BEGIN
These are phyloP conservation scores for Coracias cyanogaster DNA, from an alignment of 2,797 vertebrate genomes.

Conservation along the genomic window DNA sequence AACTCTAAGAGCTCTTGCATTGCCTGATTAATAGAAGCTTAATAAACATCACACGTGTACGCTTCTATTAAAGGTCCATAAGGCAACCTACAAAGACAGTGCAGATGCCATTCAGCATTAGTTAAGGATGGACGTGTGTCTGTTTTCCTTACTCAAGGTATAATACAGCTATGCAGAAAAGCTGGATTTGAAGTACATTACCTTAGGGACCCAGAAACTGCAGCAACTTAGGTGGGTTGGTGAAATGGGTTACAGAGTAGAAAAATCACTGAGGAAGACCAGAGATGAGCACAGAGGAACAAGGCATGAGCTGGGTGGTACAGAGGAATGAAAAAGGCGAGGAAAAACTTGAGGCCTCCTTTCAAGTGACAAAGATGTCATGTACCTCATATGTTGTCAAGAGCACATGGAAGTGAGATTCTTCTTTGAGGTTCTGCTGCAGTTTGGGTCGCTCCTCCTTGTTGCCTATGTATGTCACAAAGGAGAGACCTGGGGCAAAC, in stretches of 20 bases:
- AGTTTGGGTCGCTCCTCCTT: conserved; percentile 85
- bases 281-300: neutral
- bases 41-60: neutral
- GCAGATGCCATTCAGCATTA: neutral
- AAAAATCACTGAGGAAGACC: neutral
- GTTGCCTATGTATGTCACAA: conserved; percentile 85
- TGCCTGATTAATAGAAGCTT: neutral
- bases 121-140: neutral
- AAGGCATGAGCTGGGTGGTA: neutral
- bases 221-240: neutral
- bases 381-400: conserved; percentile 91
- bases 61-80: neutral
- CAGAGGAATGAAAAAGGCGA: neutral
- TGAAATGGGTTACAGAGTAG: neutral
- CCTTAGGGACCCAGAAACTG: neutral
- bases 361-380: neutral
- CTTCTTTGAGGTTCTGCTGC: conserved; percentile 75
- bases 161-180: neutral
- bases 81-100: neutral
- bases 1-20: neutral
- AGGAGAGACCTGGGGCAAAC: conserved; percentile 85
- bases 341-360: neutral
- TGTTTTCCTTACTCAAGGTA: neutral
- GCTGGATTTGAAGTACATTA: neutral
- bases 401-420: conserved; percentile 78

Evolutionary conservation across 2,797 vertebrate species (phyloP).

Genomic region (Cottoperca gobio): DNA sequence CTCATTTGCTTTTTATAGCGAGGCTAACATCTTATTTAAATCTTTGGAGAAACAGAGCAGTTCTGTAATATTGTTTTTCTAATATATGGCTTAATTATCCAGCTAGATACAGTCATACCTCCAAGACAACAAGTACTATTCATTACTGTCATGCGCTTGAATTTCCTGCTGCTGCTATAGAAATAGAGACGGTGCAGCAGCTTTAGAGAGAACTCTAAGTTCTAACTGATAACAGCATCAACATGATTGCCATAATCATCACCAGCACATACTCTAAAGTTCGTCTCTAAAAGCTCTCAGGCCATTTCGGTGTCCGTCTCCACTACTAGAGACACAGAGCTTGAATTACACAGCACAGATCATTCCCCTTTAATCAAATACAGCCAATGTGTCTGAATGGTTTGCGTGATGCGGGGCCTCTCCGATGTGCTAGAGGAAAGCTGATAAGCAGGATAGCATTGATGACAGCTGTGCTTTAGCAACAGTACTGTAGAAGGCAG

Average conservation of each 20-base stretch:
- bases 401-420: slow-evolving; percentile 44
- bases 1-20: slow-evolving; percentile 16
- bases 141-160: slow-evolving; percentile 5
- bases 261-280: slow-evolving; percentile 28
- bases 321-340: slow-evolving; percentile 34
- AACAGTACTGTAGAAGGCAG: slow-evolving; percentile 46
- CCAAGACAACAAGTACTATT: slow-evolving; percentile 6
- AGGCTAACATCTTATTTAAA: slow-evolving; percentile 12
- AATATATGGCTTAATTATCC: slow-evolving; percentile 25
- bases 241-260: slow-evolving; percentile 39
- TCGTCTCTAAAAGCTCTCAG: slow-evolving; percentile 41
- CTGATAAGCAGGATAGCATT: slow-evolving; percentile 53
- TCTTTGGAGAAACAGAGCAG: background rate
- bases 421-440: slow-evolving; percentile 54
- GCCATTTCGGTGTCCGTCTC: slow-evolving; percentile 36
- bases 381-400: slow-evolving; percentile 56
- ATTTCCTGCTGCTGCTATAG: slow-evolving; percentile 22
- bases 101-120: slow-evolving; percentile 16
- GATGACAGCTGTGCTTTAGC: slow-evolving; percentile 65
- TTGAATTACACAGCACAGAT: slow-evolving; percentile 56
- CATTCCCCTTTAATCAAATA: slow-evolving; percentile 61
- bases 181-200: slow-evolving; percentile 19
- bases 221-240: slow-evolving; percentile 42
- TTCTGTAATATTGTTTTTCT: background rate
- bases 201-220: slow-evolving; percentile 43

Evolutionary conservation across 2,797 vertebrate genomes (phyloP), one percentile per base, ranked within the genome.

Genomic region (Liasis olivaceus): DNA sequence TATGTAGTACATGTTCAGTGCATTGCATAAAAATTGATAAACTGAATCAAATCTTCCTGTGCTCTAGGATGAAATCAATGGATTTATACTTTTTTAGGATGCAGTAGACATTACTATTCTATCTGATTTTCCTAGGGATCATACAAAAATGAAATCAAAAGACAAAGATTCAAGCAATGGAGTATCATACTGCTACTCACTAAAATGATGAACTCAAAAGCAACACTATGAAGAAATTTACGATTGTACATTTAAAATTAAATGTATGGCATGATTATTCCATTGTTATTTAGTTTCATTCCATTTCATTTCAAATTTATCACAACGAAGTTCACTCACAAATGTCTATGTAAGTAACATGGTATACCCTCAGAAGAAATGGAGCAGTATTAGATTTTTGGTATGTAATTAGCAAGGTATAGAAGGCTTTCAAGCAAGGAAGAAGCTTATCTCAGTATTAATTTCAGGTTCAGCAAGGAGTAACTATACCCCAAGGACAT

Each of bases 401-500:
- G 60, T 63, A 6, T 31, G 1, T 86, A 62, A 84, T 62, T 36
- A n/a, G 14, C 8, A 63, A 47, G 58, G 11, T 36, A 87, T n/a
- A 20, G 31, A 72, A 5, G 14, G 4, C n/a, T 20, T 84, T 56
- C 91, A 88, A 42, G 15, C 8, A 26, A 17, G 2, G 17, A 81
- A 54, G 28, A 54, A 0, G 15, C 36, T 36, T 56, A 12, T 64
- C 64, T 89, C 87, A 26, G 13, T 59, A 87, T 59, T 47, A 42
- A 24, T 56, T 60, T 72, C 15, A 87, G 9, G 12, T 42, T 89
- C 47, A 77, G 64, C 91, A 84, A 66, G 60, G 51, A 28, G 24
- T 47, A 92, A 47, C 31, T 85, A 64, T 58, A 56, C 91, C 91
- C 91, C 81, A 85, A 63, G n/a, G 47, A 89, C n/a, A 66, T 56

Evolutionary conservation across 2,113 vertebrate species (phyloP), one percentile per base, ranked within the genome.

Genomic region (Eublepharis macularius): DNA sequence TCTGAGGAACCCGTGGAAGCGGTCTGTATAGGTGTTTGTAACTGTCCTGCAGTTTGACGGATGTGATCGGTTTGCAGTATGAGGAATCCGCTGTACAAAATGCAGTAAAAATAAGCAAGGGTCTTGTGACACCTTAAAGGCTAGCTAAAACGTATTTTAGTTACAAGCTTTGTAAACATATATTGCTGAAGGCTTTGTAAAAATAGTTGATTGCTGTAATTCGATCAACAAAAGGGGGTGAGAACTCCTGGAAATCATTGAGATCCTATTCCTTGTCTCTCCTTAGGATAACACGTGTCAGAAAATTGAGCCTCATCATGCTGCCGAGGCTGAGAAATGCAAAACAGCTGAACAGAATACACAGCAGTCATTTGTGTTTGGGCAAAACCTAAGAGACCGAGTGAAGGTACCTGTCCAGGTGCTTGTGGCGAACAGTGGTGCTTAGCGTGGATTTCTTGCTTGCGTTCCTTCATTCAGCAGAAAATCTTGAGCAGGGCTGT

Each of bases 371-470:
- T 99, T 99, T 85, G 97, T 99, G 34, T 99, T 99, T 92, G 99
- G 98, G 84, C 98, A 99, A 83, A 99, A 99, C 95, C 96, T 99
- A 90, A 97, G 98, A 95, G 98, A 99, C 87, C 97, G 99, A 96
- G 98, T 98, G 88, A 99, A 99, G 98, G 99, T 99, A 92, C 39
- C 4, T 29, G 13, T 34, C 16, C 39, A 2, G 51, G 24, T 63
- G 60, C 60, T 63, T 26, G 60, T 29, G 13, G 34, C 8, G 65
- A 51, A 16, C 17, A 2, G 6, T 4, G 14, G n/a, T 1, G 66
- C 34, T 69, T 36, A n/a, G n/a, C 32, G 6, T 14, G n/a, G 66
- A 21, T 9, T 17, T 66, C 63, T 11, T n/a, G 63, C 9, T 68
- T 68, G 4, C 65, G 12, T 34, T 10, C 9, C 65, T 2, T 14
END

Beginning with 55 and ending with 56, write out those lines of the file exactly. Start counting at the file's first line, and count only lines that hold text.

- bases 201-220: slow-evolving; percentile 43

Evolutionary conservation across 2,797 vertebrate genomes (phyloP), one percentile per base, ranked within the genome.